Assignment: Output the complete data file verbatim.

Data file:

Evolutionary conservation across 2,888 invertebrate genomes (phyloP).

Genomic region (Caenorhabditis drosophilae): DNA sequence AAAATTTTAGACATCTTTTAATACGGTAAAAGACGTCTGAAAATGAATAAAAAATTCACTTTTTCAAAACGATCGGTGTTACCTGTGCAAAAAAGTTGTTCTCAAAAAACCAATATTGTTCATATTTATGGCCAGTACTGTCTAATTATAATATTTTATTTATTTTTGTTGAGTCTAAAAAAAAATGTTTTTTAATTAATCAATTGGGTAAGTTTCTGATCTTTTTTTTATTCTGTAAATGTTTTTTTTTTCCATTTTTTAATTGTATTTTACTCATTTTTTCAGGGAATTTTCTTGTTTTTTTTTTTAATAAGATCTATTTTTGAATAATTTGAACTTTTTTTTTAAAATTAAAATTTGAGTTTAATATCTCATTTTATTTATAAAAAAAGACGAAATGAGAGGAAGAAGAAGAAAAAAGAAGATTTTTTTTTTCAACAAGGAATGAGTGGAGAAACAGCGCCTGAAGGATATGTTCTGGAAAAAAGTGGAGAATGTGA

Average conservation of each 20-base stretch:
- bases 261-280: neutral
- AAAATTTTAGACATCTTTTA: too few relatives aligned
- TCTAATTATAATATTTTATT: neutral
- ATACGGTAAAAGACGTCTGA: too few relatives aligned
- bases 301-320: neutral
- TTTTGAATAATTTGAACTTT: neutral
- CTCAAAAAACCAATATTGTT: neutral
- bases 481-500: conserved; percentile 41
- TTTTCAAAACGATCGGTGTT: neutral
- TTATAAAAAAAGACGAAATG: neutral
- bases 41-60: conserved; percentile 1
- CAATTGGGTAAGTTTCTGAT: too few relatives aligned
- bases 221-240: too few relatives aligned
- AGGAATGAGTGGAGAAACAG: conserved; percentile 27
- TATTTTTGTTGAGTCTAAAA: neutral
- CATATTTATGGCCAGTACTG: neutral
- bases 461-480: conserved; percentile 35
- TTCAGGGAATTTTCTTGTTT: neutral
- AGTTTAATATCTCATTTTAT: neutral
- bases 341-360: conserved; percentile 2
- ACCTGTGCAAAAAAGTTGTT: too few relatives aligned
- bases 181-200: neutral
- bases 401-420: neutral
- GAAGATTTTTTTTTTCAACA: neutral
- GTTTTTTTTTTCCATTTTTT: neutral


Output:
Evolutionary conservation across 2,888 invertebrate genomes (phyloP).

Genomic region (Caenorhabditis drosophilae): DNA sequence AAAATTTTAGACATCTTTTAATACGGTAAAAGACGTCTGAAAATGAATAAAAAATTCACTTTTTCAAAACGATCGGTGTTACCTGTGCAAAAAAGTTGTTCTCAAAAAACCAATATTGTTCATATTTATGGCCAGTACTGTCTAATTATAATATTTTATTTATTTTTGTTGAGTCTAAAAAAAAATGTTTTTTAATTAATCAATTGGGTAAGTTTCTGATCTTTTTTTTATTCTGTAAATGTTTTTTTTTTCCATTTTTTAATTGTATTTTACTCATTTTTTCAGGGAATTTTCTTGTTTTTTTTTTTAATAAGATCTATTTTTGAATAATTTGAACTTTTTTTTTAAAATTAAAATTTGAGTTTAATATCTCATTTTATTTATAAAAAAAGACGAAATGAGAGGAAGAAGAAGAAAAAAGAAGATTTTTTTTTTCAACAAGGAATGAGTGGAGAAACAGCGCCTGAAGGATATGTTCTGGAAAAAAGTGGAGAATGTGA

Average conservation of each 20-base stretch:
- bases 261-280: neutral
- AAAATTTTAGACATCTTTTA: too few relatives aligned
- TCTAATTATAATATTTTATT: neutral
- ATACGGTAAAAGACGTCTGA: too few relatives aligned
- bases 301-320: neutral
- TTTTGAATAATTTGAACTTT: neutral
- CTCAAAAAACCAATATTGTT: neutral
- bases 481-500: conserved; percentile 41
- TTTTCAAAACGATCGGTGTT: neutral
- TTATAAAAAAAGACGAAATG: neutral
- bases 41-60: conserved; percentile 1
- CAATTGGGTAAGTTTCTGAT: too few relatives aligned
- bases 221-240: too few relatives aligned
- AGGAATGAGTGGAGAAACAG: conserved; percentile 27
- TATTTTTGTTGAGTCTAAAA: neutral
- CATATTTATGGCCAGTACTG: neutral
- bases 461-480: conserved; percentile 35
- TTCAGGGAATTTTCTTGTTT: neutral
- AGTTTAATATCTCATTTTAT: neutral
- bases 341-360: conserved; percentile 2
- ACCTGTGCAAAAAAGTTGTT: too few relatives aligned
- bases 181-200: neutral
- bases 401-420: neutral
- GAAGATTTTTTTTTTCAACA: neutral
- GTTTTTTTTTTCCATTTTTT: neutral